Mycelial growth and spore production are the two most important stages of fungi development affected by EOs (Farzaneh et al., 2015; Phillips et al., 2012; Pekmezovic et ah, 2015). Overall, various important postharvest fungi including A. altemata, B. cinerea, C. gloeosporioides, R. stolonifer, Aspergillus spp, and Penicillium spp, can be effectively controlled by EO extracts from botanical plants including Dill (Anethum graveolens), Basil (Ocinium selloi), summer savory (Satureja hortensis), laurel (Lauris nobilis), and oregano (Origanum vtdgare), among others. Among these, the uses of thyme and oregano oils are studied in depth owing to their high efficiency against several fungi. Thyme oil is highly effective at concentrations as low as 0.10 mL L'1. For example, anthracnose in avocado (Persea americana) is reduced by about 80-90% with thyme oil (66.7 mL L'1), mentha (Mentha piperita) and lemongrass (Cymbopogen nardus) (106 mL L'1) (Sellamuthu et ah, 2013). Barrera-Necha et ah (2008) evaluated nine EOs in controlling anthracnose on papaya fruit and found that cimiamon and clove (Syzygium aromaticum) EOs at 50 mg mL'1 concentration provided the best control. The disease reduction obtained in this case was more than 87% compared to 65% in the untreated fruit. De Corato et ah (2010) and Sliao et ah (2013), found that gray mold of kiwifruit, strawbeny and blueberry can be effectively controlled by laurel, tea tree (Melaleuca alternifolia), cinnamon, and peppermint EOs.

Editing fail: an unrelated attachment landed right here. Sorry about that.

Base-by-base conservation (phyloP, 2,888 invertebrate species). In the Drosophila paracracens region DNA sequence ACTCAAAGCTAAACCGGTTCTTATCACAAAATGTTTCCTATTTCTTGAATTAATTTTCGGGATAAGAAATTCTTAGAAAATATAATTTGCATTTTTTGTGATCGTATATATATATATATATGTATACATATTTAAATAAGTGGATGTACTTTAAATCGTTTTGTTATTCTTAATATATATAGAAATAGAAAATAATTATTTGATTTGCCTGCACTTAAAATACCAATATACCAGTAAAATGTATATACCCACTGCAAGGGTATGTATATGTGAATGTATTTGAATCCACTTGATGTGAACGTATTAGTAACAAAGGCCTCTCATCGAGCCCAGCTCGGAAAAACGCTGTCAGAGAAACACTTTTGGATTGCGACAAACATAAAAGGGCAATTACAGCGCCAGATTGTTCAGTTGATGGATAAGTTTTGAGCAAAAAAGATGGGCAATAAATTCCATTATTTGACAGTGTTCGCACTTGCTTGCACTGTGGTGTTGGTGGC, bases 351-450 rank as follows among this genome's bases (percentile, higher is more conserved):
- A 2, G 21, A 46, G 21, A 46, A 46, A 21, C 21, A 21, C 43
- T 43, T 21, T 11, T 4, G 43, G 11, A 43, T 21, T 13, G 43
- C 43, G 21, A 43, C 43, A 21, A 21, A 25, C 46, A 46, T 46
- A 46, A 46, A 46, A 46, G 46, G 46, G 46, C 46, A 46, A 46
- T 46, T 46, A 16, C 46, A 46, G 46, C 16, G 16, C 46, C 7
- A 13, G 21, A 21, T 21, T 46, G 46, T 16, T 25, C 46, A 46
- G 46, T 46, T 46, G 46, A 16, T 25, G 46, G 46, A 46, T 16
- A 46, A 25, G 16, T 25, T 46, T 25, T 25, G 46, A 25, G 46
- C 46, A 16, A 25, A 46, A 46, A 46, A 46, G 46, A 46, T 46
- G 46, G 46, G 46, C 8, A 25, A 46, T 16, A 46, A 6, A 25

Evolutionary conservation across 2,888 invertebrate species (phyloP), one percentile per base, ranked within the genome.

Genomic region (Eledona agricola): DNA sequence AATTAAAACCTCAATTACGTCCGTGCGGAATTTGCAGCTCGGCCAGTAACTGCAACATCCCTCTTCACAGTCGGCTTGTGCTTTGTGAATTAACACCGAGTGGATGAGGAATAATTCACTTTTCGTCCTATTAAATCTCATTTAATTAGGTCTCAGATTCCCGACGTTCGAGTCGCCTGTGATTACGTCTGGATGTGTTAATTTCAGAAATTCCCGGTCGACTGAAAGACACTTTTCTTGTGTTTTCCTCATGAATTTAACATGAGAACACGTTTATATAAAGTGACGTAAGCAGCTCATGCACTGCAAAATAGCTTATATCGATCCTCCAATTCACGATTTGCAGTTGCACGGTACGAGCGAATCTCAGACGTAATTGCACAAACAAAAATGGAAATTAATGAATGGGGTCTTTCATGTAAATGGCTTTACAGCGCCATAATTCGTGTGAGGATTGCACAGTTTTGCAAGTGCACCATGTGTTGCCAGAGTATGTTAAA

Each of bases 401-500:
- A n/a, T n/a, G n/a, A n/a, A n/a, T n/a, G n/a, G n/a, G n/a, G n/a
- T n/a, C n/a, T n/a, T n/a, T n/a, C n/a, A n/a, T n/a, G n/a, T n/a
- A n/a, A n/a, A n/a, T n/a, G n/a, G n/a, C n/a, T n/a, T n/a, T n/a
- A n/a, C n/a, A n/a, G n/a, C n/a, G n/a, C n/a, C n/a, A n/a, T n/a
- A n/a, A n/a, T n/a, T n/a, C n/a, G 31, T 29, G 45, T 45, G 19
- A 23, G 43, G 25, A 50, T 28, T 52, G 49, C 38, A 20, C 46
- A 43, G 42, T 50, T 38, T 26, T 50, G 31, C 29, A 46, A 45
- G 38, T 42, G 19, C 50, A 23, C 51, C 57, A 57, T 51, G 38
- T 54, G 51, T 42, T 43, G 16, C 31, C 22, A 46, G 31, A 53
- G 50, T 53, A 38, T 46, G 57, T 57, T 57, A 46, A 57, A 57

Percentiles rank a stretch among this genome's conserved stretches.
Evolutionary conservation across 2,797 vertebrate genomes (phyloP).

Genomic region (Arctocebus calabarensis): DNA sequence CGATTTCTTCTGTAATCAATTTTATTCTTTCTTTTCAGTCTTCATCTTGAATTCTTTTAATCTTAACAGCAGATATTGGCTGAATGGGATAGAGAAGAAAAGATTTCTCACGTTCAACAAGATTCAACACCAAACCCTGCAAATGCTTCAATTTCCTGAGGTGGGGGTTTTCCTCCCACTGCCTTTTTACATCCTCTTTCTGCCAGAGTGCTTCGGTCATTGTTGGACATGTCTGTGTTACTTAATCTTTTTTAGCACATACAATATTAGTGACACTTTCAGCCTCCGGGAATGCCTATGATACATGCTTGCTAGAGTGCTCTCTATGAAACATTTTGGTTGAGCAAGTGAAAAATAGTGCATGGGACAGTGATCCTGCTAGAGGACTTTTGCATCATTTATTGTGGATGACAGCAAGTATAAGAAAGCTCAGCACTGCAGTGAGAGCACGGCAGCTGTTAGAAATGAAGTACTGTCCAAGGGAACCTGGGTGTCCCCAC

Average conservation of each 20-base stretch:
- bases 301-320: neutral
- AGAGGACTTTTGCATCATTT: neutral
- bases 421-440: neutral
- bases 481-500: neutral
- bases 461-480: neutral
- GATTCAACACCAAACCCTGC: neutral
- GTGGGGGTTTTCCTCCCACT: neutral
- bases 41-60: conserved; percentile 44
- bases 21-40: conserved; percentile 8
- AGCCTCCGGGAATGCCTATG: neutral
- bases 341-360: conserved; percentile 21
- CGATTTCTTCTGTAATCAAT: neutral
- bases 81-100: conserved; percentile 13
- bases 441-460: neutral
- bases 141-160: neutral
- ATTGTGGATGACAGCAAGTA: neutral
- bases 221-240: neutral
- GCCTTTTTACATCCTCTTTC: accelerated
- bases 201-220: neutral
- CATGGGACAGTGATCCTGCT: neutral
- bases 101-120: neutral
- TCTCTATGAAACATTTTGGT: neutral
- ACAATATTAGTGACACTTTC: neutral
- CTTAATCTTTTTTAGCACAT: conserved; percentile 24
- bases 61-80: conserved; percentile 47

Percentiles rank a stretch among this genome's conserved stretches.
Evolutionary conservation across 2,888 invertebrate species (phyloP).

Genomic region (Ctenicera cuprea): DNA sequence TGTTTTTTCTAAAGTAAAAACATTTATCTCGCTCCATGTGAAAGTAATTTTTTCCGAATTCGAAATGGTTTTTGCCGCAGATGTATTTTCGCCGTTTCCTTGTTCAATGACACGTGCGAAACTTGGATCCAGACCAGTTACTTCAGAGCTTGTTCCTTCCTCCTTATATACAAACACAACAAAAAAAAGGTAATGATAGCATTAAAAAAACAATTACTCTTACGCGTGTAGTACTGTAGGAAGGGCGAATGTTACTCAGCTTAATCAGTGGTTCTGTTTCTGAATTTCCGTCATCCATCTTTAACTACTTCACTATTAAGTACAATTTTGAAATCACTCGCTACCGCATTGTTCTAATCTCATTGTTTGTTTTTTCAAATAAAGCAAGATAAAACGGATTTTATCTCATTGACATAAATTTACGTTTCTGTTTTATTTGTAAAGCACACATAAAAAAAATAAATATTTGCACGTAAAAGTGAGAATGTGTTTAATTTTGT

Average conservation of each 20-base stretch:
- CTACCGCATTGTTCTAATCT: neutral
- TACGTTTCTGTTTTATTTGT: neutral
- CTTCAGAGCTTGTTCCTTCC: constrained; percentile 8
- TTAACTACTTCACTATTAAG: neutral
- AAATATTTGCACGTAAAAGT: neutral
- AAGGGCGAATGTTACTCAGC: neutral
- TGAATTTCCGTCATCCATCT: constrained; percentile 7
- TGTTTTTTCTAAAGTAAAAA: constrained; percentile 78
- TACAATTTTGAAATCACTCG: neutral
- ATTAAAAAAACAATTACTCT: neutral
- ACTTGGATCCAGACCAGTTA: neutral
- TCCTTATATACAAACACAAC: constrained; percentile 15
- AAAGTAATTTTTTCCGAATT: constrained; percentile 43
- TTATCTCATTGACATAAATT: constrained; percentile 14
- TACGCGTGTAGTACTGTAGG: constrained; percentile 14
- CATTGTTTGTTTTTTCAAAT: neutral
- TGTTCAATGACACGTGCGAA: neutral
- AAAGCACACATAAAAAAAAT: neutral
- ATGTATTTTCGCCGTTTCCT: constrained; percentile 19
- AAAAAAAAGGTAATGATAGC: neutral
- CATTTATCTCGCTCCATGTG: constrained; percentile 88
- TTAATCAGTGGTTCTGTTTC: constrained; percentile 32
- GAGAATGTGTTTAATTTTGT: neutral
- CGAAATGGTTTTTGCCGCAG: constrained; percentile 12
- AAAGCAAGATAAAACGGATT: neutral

1-methyl cyclopropane (1-MCP) is a gaseous agent widely known for its efficiency in delaying ripening and yellowing. A recent report gave an additional potential use for this compound as an antimicrobial for extending postharvest life of fruits. The 1-MCP application was able to suppress anthracnose of postharvest mango fruit by directly inhibiting spore germination and mycelial growth of Colletotrichum gloeosporioides. (Xu et ah, 2017). The mechanism of suppression is thought to be due to the induction of ROS generation, damage of the mitochondria and destruction of the integrity of plasma membrane of spores, thus significantly suppressing spore germination and mycelial growth.